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Hamas and Fatah terrorist rumble in Gaza leaves 6 dead - Fatah gang members trash Hamas head Haniyeh's office

October 1, 2006

Six dead in clashes between rival Palestinian forces

1 October 2006

GAZA - Rival Palestinian security forces clashed across the Gaza Strip on Sunday, killing six and injuring 50 others, in the biggest outbreak of internal fighting in months over unpaid wages and stalled unity government talks.

Violence also erupted in the West Bank city of Ramallah where supporters of President Mahmoud Abbas of Fatah started a small fire inside the offices of the Hamas-led government.

The flare-up stoked fears of civil war as the rival forces, loyal to the Islamist Hamas movement and Abbas, fired at each other from rooftops near parliament building in Gaza City. Smoke from burning tyres wafted overhead as pedestrians ran for cover.

Three Palestinian civilians, including a boy, a security officer and a Hamas militant were killed in the clashes. A member of Abbas's presidential guard was shot dead in a firefight about 100 metres from Abbas's Gaza home.

Most of those wounded in Gaza City and the town of Khan Younis were civilians, including schoolchildren, medics said. A cameraman for Al-Arabiya television was also among the wounded.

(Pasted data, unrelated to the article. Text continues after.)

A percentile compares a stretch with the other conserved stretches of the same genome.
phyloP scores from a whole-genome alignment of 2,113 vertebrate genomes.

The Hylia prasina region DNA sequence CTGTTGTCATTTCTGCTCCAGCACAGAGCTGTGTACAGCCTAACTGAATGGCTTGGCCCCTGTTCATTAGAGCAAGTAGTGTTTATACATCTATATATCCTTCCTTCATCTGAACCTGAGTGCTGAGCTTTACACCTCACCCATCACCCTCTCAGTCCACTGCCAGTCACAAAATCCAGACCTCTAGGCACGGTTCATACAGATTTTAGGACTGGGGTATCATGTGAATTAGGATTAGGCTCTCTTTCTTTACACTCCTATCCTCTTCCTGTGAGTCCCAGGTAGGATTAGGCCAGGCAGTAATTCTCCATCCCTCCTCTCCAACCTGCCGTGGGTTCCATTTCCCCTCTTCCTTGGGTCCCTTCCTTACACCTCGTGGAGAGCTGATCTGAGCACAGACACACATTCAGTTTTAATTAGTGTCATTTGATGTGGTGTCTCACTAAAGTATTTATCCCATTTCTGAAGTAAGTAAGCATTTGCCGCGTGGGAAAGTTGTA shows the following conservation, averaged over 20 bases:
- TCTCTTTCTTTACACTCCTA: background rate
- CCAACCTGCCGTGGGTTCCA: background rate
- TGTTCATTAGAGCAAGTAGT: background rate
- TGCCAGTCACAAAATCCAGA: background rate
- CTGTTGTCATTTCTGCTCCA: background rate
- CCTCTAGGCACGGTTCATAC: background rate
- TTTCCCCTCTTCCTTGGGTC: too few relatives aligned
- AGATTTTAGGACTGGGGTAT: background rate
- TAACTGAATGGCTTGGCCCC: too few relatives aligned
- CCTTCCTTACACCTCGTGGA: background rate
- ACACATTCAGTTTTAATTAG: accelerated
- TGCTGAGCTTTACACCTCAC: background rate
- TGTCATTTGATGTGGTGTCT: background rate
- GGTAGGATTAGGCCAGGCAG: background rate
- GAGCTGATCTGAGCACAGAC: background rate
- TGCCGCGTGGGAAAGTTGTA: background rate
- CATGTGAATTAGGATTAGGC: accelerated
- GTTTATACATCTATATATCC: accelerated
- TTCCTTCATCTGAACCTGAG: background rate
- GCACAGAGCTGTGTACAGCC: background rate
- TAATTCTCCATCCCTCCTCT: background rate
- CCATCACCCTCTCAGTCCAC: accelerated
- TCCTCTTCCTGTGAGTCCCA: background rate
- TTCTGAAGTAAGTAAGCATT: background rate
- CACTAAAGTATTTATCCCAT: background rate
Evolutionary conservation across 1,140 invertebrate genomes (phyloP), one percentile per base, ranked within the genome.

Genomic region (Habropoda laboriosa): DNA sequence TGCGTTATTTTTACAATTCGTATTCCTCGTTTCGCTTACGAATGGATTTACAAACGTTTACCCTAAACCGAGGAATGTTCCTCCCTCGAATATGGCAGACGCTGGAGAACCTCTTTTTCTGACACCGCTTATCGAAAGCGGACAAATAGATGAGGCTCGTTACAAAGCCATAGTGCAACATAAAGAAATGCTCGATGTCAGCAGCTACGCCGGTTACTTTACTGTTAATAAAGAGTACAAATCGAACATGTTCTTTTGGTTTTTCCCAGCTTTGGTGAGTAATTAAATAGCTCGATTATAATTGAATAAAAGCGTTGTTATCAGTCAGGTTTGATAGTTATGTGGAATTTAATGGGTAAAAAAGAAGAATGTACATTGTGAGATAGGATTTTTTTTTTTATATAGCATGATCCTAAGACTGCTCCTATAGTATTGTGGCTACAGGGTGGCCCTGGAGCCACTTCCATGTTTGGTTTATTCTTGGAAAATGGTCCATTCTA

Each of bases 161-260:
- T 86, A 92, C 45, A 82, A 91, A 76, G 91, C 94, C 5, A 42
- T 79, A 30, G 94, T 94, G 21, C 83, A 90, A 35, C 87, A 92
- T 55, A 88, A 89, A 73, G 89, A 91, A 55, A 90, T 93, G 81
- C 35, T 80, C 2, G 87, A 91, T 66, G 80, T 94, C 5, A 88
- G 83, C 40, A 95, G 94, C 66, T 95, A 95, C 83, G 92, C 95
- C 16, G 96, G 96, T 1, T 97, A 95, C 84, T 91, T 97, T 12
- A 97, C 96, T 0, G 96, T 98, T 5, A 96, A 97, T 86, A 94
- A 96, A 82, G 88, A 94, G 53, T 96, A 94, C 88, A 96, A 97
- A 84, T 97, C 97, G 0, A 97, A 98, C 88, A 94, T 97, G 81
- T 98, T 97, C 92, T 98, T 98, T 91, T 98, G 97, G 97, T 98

Fatah and Hamas traded blame for the violence, which came as about 50 Israeli tanks pushed into northern Gaza, Palestinian security sources said. The army said the incursion was aimed at preventing militants from firing make-shift rockets into Israel.

Palestinian tensions rose after Interior Minister Saeed Seyam of Hamas ordered his security forces to take to the streets to prevent further violence by striking policemen demanding overdue salaries.

Most wounded civilians

Abbas has been locked in an increasingly bitter power struggle with the government of Prime Minister Ismail Haniyeh over stalled efforts to form a unity coalition after Hamas trounced Fatah in parliamentary elections in January.

Palestinians hoped a unity government would ease Western sanctions that have prevented the Hamas-led Palestinian Authority from paying full salaries to civil servants for more than six months.

But the talks broke down after Abbas accused Hamas of reneging on a commitment to accept past peace deals with Israel.

Protesting police, loyal to Abbas, blocked Gaza roads with burning tyres and paramilitary troops clashed with the Hamas-led force in Khan Younis in the southern Gaza Strip.

Earlier in Gaza City, Hamas security men stormed the house of a senior member of the Preventive Security force loyal to Abbas. Five bodyguards were seized from the house, Hamas said.

"Hamas and Fatah are responsible for the current bloodshed. Haniyeh and Abbas are to blame for their failure to resolve their political differences," said Abu Saleh, 38, in GAza.

In Ramallah, protesters rampaged through the prime minister's office building, breaking windows and smashing equipment. Firefighters extinguished the flames.

Two cars were set ablaze, but there were no reports of injuries.

Senior Hamas lawmaker Mushir al-Masri blamed the clashes on Fatah, accusing pro-Fatah police of going on strike to "weaken Hamas and to topple the government".

Tawfiq Abu Khoussa, a spokesman of Fatah, accused Hamas of "shedding Palestinian blood" and of using excessive force, including anti-tank rockets, to end the strike.

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